So, while whoever is giving their honest feedback might mean well, the recipient usually ends up looking like this:
To give clear, actionable, and effective feedback, the client should be specific about what’s wrong with the current logos and what they’d like to see instead.
They could say, “I don’t like the color scheme used in these logos. “I’d like to try using warmer colors and incorporate a light bulb image to represent our creative focus.”
Now, that’s what I call direct and actionable feedback!
You’re a copywriter at a marketing agency presenting a client’s social media marketing campaign strategy to internal stakeholders for approval.
They respond with, “Is this all? It feels like you’re not putting enough energy and creativity into this work. Can you try to put more flair into this?”
This type of feedback conversation is too personal because it’s directed at the copywriter as a person – not the campaign strategy (which is what really matters!).
Giving personal feedback like this can tank the entire project because it can be demotivating.
A better approach from the stakeholders could be to concentrate on aspects of the strategy that need to be improved. This way, the copywriter leaves the meeting with a clear sense of direction.
Think personal feedback is bad? You haven’t met its senior colleague – harsh criticism. 😱
That is super-critical feedback with a negative undertone. It points out flaws and mistakes in your work, which can be discouraging and demotivating.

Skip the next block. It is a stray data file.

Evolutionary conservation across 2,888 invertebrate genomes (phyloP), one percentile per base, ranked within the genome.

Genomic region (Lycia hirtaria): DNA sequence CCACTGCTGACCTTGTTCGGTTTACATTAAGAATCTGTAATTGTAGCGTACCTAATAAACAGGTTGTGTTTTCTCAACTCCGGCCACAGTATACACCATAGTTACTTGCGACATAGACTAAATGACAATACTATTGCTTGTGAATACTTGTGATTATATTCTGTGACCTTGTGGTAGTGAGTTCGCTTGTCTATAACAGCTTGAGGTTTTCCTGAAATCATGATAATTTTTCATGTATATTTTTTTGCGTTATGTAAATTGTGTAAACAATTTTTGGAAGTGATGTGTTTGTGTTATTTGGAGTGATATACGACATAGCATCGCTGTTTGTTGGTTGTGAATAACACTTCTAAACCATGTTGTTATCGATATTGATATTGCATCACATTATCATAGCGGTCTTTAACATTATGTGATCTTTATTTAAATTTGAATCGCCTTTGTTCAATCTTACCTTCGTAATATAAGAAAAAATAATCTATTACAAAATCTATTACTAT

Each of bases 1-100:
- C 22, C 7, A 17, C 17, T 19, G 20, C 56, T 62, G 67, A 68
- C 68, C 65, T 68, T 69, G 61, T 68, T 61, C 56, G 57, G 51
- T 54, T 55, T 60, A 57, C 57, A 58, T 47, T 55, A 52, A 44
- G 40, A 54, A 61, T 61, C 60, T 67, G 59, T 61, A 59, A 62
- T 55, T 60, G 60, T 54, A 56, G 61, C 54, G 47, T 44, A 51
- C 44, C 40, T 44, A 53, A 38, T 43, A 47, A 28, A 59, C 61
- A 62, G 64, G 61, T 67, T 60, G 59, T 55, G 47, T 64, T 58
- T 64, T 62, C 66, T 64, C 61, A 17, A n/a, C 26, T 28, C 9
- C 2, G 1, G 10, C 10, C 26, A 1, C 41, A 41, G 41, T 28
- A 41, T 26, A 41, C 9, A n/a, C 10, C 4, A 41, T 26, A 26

While the feedback giver thinks it’s just a little tough love, the recipient can’t help but rethink his or her life and wonder if they’re even in the right field.
You’ve just shared a new web design concept with your team to get their feedback. After hearing the pitch, a senior colleague responds, “I don’t understand this. This concept completely differs from the previous projects we’ve done for this client. You need to start over and start taking this seriously.”
These comments will likely fail to produce the desired effect because the designer will feel their work is not appreciated.
You’re designing a mobile app for your client’s e-commerce business. After sharing it with internal stakeholders, one says the logo beside the search bar has too many colors and asks you to use fewer colors. Another stakeholder says you need to use more colors to make it pop.
The designer is presented with conflicting feedback, which makes it difficult to decide how to proceed.
When we receive feedback, we can react in several ways. In the next section, we’ll look at some of the most common responses to reviews.
Common negative reactions to feedback
As humans, we have a natural need to gain the approval of others, especially people we hold in high esteem.
When we’re met with disapproval, it triggers negative responses in our brains – as if there’s a physical danger just around the corner.
Fight or flight response 🥷🏽
Fight or flight response is a behavioral or psychological response to threats. The mind is faced with the decision to confront the threat (fight) or escape it (flight).
Let’s say you’ve just received harsh criticism from a colleague or boss about an Android app you’re designing. You might feel threatened, which could trigger the fight-or-flight response.